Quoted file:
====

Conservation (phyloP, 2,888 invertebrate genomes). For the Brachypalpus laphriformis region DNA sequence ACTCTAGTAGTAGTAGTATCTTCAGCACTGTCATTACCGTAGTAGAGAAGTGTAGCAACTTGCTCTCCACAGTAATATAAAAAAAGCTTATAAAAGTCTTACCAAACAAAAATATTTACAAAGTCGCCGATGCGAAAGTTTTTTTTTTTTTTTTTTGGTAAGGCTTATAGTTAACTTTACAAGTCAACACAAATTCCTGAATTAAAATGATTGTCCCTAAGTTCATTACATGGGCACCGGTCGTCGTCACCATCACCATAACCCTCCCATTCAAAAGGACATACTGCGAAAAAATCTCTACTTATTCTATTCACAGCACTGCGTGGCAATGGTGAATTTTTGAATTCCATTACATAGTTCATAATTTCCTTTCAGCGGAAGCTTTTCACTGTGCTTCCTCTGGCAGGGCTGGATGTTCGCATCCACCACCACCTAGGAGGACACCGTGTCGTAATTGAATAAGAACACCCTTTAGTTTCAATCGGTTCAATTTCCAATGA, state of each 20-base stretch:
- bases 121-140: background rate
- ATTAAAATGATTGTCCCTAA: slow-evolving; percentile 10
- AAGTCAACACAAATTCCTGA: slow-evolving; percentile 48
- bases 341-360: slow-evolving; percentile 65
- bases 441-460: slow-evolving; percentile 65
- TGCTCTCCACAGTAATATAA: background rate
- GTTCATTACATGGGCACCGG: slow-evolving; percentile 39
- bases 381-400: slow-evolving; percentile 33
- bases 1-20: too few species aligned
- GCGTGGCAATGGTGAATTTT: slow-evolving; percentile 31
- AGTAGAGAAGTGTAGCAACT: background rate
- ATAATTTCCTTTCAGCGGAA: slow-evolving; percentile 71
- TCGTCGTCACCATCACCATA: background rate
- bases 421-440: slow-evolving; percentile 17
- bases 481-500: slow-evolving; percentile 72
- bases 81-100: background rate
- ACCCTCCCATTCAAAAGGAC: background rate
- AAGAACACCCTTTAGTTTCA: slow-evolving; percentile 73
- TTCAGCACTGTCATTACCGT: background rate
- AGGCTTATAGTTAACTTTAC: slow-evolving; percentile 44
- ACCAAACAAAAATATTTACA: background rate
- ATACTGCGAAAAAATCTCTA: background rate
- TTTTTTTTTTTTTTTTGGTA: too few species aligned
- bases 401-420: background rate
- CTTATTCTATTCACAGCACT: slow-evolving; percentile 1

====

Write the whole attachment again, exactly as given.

Conservation (phyloP, 2,888 invertebrate genomes). For the Brachypalpus laphriformis region DNA sequence ACTCTAGTAGTAGTAGTATCTTCAGCACTGTCATTACCGTAGTAGAGAAGTGTAGCAACTTGCTCTCCACAGTAATATAAAAAAAGCTTATAAAAGTCTTACCAAACAAAAATATTTACAAAGTCGCCGATGCGAAAGTTTTTTTTTTTTTTTTTTGGTAAGGCTTATAGTTAACTTTACAAGTCAACACAAATTCCTGAATTAAAATGATTGTCCCTAAGTTCATTACATGGGCACCGGTCGTCGTCACCATCACCATAACCCTCCCATTCAAAAGGACATACTGCGAAAAAATCTCTACTTATTCTATTCACAGCACTGCGTGGCAATGGTGAATTTTTGAATTCCATTACATAGTTCATAATTTCCTTTCAGCGGAAGCTTTTCACTGTGCTTCCTCTGGCAGGGCTGGATGTTCGCATCCACCACCACCTAGGAGGACACCGTGTCGTAATTGAATAAGAACACCCTTTAGTTTCAATCGGTTCAATTTCCAATGA, state of each 20-base stretch:
- bases 121-140: background rate
- ATTAAAATGATTGTCCCTAA: slow-evolving; percentile 10
- AAGTCAACACAAATTCCTGA: slow-evolving; percentile 48
- bases 341-360: slow-evolving; percentile 65
- bases 441-460: slow-evolving; percentile 65
- TGCTCTCCACAGTAATATAA: background rate
- GTTCATTACATGGGCACCGG: slow-evolving; percentile 39
- bases 381-400: slow-evolving; percentile 33
- bases 1-20: too few species aligned
- GCGTGGCAATGGTGAATTTT: slow-evolving; percentile 31
- AGTAGAGAAGTGTAGCAACT: background rate
- ATAATTTCCTTTCAGCGGAA: slow-evolving; percentile 71
- TCGTCGTCACCATCACCATA: background rate
- bases 421-440: slow-evolving; percentile 17
- bases 481-500: slow-evolving; percentile 72
- bases 81-100: background rate
- ACCCTCCCATTCAAAAGGAC: background rate
- AAGAACACCCTTTAGTTTCA: slow-evolving; percentile 73
- TTCAGCACTGTCATTACCGT: background rate
- AGGCTTATAGTTAACTTTAC: slow-evolving; percentile 44
- ACCAAACAAAAATATTTACA: background rate
- ATACTGCGAAAAAATCTCTA: background rate
- TTTTTTTTTTTTTTTTGGTA: too few species aligned
- bases 401-420: background rate
- CTTATTCTATTCACAGCACT: slow-evolving; percentile 1